Return from Everdale

Monday was a bittersweet day for me as I left Everdale for the 2008 growing season. I will be in and out to help with the winter root vegetable harvest and also to continue with my farm property search, but I gave up my room in the straw bale and will no longer be spending most of each week there. The last week of ‘regular programming’ at Everdale included the weekly harvests and pulling in all the irrigation equipment. Now the unwinterized public buildings on site will have to be shut down and eventually only the farm managers will be left for the winter.

We ended our week on Friday at John Slack’s farm where he showed us his setup for honey extraction and also how to shear sheep. John has Romney (wool breed) and East Friesian (milk breed) sheep, as well as their crosses, and he and his daughter Natalie sheared 2 of the Romneys as a demonstration for us. Each fleece is probably more than 10 lbs, and I got to bring home the one from the grey/black Romney. So in the next few days, I will be reporting on the fleece washing process! It’s going to be quite an undertaking as sheep fleece is far from clean ;P It will also be interesting to see how well I do at sheep shearing in the future as it definitely involves some sheep wrestling!

Saturday was a day spent touring 3 farms with Farmers Growing Farmers (Everdale’s farm business planning course that I’m taking with Mark…more details on the course in future posts). We visited John Sutherland’s farm where all his outdoor soil fertility comes from mulching with leaves and grass clippings, and his greenhouse mixes include a layer of manure and straw for fertility and heat generation; John Slack’s farm (yes, I saw a lot of Slack last week!) where he talked about soil fertility (the fizzy test which I’ve written about before, which Mark performed at the last farm we looked at…again, more details on the farm property search in future posts) and composting; and John Rowe’s farm where he talked about needing to educate the consumer on the difference in flavour and texture of pastured grass-fed beef when compared to that of feedlot corn- and grain-fed beef. Cows, being ruminants, are healthiest if they eat mostly grasses. Corn really disagrees with their stomachs and results in overly acidic pH and meat that’s higher in bad fats. The Rowe Farm stores in Toronto’s Leslieville and St. Lawrence market carry a hybrid of beef that’s grass-fed and then finished for about 6 weeks on grain so that consumers can get used to the taste and texture differences by moving down a continuum. But if you’re ready to go for fully grass-fed beef, you can ask the St. Lawrence market location if they’ve got any fully grass-fed beef in stock. It’s best to cook grass-fed beef using slow cooking methods of longer cooking times at lower temperatures, perfect for braising and stewing recipes that are so welcome at this colder time of year!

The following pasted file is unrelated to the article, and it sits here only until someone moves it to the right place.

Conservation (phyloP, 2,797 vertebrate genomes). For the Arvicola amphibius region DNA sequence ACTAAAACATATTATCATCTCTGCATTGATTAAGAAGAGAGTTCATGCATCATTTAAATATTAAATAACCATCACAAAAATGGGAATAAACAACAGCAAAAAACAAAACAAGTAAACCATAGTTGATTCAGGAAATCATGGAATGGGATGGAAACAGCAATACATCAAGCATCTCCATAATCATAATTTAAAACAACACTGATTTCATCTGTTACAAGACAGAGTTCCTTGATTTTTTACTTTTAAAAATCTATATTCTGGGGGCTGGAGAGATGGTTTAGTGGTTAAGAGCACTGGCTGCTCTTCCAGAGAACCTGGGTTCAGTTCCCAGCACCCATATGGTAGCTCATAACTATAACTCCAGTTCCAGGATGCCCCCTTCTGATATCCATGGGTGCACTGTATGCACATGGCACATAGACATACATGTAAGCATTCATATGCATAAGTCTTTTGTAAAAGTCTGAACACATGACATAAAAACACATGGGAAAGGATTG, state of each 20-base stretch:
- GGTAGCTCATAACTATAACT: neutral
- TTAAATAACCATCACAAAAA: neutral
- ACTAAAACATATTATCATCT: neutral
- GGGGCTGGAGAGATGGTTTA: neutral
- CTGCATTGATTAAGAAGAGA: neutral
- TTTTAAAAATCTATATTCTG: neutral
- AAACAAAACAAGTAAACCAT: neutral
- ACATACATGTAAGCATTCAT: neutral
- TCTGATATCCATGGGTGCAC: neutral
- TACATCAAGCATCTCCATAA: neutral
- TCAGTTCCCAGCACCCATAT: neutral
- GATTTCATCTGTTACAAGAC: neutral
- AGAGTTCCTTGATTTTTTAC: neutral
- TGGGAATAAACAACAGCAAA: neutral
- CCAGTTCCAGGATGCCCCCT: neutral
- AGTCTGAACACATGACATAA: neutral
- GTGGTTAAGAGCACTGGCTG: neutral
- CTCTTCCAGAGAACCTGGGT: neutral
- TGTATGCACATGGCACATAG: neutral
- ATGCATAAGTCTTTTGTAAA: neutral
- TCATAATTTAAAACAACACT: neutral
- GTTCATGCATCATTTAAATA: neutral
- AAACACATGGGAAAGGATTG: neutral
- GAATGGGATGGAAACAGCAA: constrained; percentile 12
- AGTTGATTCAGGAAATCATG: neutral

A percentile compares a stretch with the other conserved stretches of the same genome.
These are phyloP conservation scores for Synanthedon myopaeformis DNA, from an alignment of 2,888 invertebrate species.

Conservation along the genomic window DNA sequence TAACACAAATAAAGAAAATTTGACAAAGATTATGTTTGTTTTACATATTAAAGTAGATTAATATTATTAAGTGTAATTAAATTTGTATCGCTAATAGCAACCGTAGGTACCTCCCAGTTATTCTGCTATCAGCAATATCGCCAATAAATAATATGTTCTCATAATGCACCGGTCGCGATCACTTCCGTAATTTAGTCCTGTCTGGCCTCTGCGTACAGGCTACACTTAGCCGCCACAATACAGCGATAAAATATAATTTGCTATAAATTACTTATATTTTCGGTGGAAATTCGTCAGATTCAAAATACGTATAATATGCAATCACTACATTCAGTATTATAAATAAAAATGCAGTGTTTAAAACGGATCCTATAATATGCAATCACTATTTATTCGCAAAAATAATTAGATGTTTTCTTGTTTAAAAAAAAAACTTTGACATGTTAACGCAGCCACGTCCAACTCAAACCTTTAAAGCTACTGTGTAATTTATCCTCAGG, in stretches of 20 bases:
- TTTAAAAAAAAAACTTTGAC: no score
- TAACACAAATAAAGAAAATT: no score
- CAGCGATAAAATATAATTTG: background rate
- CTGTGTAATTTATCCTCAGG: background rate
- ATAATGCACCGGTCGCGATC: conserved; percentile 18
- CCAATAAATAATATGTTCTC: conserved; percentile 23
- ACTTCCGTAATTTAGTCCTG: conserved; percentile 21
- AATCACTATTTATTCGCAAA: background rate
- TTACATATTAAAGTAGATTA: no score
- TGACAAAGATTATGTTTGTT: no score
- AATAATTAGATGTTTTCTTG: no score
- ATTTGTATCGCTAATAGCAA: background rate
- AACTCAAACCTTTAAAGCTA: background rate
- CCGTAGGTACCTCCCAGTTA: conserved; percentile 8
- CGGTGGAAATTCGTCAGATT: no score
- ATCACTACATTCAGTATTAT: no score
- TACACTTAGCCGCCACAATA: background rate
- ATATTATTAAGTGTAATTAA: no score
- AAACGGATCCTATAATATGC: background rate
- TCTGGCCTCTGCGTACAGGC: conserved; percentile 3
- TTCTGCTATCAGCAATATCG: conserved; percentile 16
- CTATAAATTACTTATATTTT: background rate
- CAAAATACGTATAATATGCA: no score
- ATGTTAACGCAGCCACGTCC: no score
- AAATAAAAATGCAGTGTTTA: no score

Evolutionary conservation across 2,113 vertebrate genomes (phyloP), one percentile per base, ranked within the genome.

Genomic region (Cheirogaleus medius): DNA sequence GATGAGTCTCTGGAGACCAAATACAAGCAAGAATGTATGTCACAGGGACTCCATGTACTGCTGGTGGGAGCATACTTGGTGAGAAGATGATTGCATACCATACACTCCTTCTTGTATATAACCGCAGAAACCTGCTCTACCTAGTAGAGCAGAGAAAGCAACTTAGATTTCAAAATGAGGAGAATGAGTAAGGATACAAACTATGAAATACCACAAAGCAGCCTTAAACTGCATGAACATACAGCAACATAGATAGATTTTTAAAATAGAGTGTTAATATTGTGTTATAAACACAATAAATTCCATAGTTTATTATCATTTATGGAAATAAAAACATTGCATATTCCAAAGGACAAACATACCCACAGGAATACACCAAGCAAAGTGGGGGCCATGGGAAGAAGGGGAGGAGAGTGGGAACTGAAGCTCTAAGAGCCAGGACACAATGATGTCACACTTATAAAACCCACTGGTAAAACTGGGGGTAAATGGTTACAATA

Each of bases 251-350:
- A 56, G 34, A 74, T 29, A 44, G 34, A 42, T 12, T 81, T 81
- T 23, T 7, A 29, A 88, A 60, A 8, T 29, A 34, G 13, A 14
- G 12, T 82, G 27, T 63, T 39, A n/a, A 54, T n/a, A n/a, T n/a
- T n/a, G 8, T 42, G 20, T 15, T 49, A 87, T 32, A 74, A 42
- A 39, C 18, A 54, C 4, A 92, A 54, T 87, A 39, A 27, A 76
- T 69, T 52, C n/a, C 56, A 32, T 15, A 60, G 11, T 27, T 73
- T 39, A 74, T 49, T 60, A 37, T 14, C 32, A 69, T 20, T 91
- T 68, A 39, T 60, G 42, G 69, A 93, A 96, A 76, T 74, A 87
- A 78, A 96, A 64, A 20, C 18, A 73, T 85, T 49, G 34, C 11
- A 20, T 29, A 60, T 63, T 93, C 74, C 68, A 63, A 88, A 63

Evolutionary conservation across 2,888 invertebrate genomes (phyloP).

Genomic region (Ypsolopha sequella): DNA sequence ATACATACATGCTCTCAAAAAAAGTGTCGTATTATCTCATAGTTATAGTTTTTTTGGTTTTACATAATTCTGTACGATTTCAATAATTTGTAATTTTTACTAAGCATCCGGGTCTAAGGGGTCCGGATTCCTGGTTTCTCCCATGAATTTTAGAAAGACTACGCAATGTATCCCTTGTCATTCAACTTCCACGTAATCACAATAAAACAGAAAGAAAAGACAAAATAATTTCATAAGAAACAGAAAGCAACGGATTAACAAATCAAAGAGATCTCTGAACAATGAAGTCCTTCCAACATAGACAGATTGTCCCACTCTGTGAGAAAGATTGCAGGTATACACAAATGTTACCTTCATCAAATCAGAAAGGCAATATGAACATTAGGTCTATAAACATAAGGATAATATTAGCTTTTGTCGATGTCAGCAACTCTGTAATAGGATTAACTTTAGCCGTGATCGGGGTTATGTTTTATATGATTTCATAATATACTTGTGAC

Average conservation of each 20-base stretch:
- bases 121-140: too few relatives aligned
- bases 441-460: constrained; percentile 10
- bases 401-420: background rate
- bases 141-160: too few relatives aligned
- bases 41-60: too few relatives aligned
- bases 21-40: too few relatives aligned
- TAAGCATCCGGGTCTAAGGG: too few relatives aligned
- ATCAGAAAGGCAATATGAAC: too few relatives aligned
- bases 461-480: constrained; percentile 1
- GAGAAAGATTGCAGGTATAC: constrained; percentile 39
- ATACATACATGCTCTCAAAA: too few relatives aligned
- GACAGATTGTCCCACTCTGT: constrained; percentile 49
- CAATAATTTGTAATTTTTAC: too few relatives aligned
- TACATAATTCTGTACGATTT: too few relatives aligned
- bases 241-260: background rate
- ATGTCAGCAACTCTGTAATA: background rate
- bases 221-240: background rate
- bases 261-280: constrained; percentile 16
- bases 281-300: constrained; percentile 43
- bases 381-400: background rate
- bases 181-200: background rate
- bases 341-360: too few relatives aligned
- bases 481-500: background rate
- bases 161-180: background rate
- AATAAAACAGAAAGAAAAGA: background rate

After all the farm tours, Saturday ended with Everdale’s end of season party which included a feast of turkey, ham, pork roast and chicken wings, all meat raised at Everdale! I’m obviously an ardent meat eater…though I think I did eat some roasted cauliflower and salad that night too. Those of us who have spent a significant amount of time living and working at Everdale were presented with keys to Everdale so we can always come back 🙂

So I’m back in Toronto now and am looking forward to the Royal Agricultural Winter Fair which will be held on the CNE grounds starting Friday, November 7. I will be helping out with both the Everdale and Greater Toronto Area Agricultural Action Committee (GTA AAC) booths. If you’ve never been to The Royal before, you should check it out!

This is the story of my journey into sustainable agriculture. From the streets of downtown Toronto, to the farm land of southern Ontario, I hope to discover the techniques and practices that work for me in both mind and heart.

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